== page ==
Interesting piece by Rosa Brooks about the tensions between Obama’s national security staff and the senior officers of the US military. While I see many of the points raised by the retired and not so retired officers Brooks speaks with, I have to raise a red card and say, wait a minute.
There is this belief that the military is a super-hierarchical organization that follows orders and enforces compliance down the chain of command. This is more than just a little bit exaggerated. Here are some examples from the Afghanistan mission that suggest otherwise:
- Obama’s 2009 decision to surge was aimed at limited population centric counter-insurgency, which meant focusing the effort and the surge where the Afghans lived. While there is much I disagree with in Rajiv Little America, it is clear that the US military did not concur with Obama on this and sent their troops where they felt like. Specifically, the Marines surged into Helmand and not Kandahar.
- The line in the book is that it was because the Canadians didn’t want help in Kandahar which is just simply bullshit. I cannot say it any other way–Harper by 2009 was eager to drop the responsibility for Kandahar and the 2008 Manley Panel made extension of the mission contingent on getting more help. If this meant losing command of Kandahar, the Canadians would have been fine with that.
- The Marines sent to Afghanistan as part of the surge refused to be part of the ISAF chain. Not only did this mean carving out a special Regional Command (SW) for just Helmand, but apparently they followed orders coming from the Marines in the US and not the folks at the top of the ISAF chain of command. This un-did much of the work that had been done to bring some unity of command to the effort.
- In a briefing by a Canadian exec officer, it became clear that when the Canadians had to deal with two US battalions under their command, things got confusing because the two battalions had different views and different behavior even though they were part of the same army.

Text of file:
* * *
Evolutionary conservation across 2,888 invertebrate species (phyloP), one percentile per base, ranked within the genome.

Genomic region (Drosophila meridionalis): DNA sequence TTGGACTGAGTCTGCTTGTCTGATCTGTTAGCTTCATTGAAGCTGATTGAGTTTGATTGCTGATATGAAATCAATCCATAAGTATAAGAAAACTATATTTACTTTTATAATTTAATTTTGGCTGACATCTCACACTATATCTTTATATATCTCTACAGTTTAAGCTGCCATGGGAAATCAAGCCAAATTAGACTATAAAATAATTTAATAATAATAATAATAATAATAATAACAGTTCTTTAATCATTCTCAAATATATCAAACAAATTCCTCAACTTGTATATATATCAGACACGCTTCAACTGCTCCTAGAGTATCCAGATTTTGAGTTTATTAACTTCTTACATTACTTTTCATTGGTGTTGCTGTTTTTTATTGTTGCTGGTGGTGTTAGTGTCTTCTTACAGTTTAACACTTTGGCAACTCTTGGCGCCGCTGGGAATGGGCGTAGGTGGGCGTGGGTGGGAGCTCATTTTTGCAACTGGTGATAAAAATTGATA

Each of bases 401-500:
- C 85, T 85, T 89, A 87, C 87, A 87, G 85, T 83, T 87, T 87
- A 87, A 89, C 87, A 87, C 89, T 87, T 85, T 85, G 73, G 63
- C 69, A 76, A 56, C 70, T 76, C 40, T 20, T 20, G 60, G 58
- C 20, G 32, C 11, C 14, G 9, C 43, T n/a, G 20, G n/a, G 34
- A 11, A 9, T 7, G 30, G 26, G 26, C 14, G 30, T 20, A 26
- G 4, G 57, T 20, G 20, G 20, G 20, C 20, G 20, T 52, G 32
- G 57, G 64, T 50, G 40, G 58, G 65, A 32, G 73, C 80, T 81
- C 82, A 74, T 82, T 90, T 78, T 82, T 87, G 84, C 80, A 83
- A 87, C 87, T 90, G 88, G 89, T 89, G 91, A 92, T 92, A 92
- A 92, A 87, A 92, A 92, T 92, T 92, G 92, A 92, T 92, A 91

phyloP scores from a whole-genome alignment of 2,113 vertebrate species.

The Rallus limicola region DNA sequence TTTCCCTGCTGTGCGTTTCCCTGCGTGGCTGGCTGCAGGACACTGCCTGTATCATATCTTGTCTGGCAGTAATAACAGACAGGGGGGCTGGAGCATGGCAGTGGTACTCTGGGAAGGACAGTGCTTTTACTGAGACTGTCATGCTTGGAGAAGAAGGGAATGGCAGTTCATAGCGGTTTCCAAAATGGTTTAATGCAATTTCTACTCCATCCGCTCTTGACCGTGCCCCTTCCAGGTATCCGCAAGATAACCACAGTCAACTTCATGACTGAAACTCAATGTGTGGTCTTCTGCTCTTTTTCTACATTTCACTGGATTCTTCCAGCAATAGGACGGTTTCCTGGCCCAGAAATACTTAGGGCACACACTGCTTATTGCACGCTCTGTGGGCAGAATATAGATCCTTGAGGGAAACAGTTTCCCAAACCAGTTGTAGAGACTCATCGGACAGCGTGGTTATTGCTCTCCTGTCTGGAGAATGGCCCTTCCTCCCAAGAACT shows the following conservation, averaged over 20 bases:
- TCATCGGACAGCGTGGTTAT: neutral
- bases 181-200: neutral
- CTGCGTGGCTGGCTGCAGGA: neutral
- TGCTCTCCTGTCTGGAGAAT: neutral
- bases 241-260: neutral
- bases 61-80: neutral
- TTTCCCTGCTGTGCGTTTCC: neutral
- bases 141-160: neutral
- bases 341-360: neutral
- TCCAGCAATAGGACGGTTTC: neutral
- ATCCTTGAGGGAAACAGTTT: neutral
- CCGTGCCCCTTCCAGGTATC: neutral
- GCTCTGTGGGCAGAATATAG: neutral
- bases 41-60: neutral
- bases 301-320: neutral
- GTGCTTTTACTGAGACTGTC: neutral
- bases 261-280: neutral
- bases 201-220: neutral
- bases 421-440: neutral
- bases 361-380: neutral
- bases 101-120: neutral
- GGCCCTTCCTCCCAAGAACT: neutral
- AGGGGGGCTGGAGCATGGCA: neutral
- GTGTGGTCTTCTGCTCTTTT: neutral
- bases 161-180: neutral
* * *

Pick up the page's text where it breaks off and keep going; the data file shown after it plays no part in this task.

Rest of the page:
My basic point is this: the military is a whole lot less unitary and obedient than claimed. I am not saying that Obama should distrust the military, but any civilian leader needs to take their advice with giant grains of salt, just like any advice they get from any agency. That McChrystal was asking for 80,000 troops definitely seemed to outsiders to be an effort to get 40,000. The military frequently gives three options, which games the decision process towards the middle option. Those guys are not stupid.
Anyhow, the Brooks piece is interesting and instructive, but we need to
keep in mind that both sides of the civil-military relationship
mis-understand the other. The military does not have a monopoly of
insight here. The US military needs to remember that they were led
poorly in this past decade by their own officers–Franks, Myers, Pace.
Is there a crisis in US civil-military relations? Not sure. I was sure when Rumsfeld was SecDef, but not so sure now. Well, the sequester is a crisis of civil-military relations as the budget cuts have no strategy or plan. Of course, if the Obama folks had a real plan for cutting the military’s budgets, that would create heaps of stories about civ-mil crisis as well, but at least that would be a crisis worth having.
by Steve Saideman